You may have seen that Facebook is planning to release a smart TV app in the not too distant future. This may have limited short term implications but huge medium term impacts on the TV advertising world.
We have discussed various issues in the TV advertising world in the past. This includes TV ad buying (TV Ad Buying), TV ad distribution (Cable Ad Distribution), and Samba TV's business model (Samba TV's Business Model). TV advertising remains very difficult. Attribution and targeting are purely statistical unlike digital where users and click streams can be directly tracked. Similarly, content producers can't get accurate viewership information.
So what does Facebook's app mean. In the short term, almost nothing. It's effectively the same as the YouTube app - which compared to Netflix and Hulu, has less uptake. Facebook needs to compel users, effectively one at a time, to install the app on their TV and log in. Without a meaningfully differentiated value prop from their core app, and without particularly high quality content on their app generally (generally worse than YouTube, though I guess this is subjective), this will require a significant marketing effort. In the medium- to long-term, however, Facebook may have a significant chance to remake TV advertising.
There are several major challenges with TV today. First, linear, and even DVR to a degree, requires an understanding of what's on and when - and what's the best fit for the user. It's probably the case that cable companies will get better at this, but the experience is still sub-par (and recent FCC rulings slowing the interoperability of cable boxes won't help). Second, content producers have no idea who watches what, nor how much their shows are watched generally. Third, ad targeting is very poor on TV. And fourth, ad attribution is very poor on TV. These are each addressed by Facebook TV, and discussed below:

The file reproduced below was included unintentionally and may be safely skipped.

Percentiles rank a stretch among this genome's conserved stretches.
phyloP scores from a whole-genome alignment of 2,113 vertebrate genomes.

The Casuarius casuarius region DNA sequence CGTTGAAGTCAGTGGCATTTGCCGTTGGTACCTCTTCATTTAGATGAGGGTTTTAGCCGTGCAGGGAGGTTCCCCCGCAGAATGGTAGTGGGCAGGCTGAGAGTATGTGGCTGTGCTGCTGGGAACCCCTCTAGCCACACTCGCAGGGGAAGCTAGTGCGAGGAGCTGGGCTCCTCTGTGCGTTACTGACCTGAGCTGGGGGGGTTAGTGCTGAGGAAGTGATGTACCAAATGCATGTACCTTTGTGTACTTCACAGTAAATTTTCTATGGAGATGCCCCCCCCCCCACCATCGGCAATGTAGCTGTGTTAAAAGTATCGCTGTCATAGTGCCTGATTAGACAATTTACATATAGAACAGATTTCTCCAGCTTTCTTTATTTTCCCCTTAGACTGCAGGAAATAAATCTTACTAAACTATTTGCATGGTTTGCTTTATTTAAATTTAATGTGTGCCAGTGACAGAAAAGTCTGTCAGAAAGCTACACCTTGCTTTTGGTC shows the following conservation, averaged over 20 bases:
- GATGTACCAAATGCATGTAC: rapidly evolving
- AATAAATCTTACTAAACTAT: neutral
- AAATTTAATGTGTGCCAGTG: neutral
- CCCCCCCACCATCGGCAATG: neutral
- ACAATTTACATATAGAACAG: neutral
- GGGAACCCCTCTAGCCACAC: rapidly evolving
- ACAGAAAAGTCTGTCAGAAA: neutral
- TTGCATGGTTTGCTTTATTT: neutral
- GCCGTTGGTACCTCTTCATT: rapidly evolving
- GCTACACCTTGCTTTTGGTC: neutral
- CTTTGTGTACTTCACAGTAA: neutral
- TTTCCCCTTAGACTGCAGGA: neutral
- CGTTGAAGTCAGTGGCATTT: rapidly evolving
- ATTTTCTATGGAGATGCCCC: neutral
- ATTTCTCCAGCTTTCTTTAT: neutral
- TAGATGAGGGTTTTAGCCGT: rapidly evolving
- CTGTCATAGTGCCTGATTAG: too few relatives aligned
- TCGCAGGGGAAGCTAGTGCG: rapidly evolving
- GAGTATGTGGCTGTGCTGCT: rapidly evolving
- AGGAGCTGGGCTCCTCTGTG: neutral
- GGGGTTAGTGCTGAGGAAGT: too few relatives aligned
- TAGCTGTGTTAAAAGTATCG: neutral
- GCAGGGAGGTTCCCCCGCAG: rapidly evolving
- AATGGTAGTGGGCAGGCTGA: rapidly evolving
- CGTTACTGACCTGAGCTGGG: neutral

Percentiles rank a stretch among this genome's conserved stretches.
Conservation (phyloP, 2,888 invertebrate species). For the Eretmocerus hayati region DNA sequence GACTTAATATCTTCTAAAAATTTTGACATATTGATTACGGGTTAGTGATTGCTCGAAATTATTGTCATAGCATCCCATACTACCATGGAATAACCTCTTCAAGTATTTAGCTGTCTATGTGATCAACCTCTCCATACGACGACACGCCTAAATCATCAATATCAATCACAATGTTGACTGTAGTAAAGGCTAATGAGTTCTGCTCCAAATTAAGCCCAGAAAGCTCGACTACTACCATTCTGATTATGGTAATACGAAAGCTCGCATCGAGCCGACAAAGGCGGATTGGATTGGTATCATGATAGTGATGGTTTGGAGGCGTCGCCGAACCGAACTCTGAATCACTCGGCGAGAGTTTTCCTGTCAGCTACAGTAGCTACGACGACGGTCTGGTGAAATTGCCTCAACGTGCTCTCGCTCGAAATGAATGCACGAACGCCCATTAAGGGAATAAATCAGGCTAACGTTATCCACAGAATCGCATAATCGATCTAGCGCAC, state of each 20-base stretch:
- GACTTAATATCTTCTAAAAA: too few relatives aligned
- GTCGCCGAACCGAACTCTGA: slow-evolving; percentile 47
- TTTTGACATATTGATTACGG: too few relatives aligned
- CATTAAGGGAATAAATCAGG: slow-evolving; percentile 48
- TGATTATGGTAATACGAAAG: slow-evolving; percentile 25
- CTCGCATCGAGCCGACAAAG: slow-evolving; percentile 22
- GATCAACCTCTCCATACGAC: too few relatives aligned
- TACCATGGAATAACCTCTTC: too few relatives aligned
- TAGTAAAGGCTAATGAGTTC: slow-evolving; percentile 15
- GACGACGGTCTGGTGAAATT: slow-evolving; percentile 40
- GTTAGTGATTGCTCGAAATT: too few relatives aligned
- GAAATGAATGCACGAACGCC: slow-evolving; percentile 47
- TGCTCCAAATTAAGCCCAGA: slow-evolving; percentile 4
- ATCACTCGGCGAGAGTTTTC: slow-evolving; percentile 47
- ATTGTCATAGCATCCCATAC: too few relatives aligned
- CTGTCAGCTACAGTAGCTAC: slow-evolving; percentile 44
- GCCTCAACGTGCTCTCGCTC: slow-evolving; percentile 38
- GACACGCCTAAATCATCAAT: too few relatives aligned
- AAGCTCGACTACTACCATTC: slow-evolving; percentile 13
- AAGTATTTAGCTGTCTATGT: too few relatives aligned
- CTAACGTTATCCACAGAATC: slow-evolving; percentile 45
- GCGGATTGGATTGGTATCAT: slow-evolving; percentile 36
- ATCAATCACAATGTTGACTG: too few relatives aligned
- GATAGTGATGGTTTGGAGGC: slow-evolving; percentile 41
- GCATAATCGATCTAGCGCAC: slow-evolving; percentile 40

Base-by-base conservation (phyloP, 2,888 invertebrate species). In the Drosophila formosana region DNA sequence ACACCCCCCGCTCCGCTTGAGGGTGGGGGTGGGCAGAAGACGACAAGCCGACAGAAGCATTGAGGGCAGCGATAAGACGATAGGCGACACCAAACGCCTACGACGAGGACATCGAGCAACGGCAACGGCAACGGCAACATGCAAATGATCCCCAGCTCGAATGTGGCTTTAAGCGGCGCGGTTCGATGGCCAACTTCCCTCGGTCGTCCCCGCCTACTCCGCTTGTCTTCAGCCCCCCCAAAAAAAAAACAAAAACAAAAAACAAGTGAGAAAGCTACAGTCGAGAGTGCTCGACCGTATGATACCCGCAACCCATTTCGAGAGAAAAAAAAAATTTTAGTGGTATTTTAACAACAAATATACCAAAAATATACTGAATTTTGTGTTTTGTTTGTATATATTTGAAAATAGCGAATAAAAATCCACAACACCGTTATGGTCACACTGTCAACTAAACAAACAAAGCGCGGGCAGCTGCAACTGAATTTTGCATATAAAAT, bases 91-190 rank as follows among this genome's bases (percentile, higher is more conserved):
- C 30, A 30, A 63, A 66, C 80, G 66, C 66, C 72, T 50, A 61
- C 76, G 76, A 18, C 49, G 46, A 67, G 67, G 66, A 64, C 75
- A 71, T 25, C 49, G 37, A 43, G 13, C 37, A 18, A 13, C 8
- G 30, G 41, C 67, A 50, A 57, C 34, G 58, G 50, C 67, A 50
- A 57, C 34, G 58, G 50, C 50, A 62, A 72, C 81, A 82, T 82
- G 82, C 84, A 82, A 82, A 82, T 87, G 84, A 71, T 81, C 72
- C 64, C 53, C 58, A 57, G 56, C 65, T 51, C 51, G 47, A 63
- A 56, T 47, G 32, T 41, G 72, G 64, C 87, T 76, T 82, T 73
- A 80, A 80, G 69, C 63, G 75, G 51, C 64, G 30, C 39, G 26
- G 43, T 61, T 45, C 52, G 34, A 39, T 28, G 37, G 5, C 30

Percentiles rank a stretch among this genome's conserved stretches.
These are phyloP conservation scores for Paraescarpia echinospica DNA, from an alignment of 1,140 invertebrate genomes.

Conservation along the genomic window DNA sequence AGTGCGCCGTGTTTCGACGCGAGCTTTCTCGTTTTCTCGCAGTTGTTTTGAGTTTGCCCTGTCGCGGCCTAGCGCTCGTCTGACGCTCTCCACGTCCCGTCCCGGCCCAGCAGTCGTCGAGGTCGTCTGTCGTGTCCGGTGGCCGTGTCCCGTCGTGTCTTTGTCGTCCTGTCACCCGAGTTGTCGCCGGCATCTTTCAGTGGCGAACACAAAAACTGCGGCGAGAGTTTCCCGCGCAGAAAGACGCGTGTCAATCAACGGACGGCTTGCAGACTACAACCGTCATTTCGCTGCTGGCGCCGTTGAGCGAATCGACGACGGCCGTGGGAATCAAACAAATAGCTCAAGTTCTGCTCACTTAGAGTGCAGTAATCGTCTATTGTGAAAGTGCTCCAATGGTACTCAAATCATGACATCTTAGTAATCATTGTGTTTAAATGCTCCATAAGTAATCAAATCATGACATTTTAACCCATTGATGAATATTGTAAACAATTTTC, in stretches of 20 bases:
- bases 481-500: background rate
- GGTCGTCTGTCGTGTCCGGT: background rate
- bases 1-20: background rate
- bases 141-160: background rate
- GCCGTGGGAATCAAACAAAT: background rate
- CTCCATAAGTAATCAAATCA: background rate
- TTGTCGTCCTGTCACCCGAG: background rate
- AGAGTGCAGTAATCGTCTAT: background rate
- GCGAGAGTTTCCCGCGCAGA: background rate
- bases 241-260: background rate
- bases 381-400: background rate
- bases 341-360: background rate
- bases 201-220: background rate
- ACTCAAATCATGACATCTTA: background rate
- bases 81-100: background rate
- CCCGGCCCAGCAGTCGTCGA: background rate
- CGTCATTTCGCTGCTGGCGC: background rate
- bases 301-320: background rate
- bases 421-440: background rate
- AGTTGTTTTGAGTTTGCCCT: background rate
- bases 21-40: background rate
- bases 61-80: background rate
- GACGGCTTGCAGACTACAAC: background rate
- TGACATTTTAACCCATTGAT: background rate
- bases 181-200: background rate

1) The experience
Facebook TV has the chance to meaningfully address all of these. As it relates to the experience, Facebook has long displayed a skill in using machine learning to create and optimize individualized feeds. TV requires either timing or preparation for the experience. Netflix has addressed much of this for the premium quality market, but it's relatively costly and there's a significant amount of space below the Netflix-level of content. It should be noted that high quality video content production is expensive. Facebook has a history of commoditizing content producers, and of not exactly prioritizing their needs. Undoubtedly, Facebook would take a cut of advertising revenues. This compares to today where, in TV, channels reap nearly all of the advertising revenue and also get a subscriber fee from ALL subscribers. So there may be some challenges ahead for Facebook. Even more concerning for Facebook's ambitions here are the realities that the cable companies are increasingly becoming the owners of content themselves (Verizon / Time Warner; Comcast / NBC; etc), and may not be eager to be disintermediated by Facebook.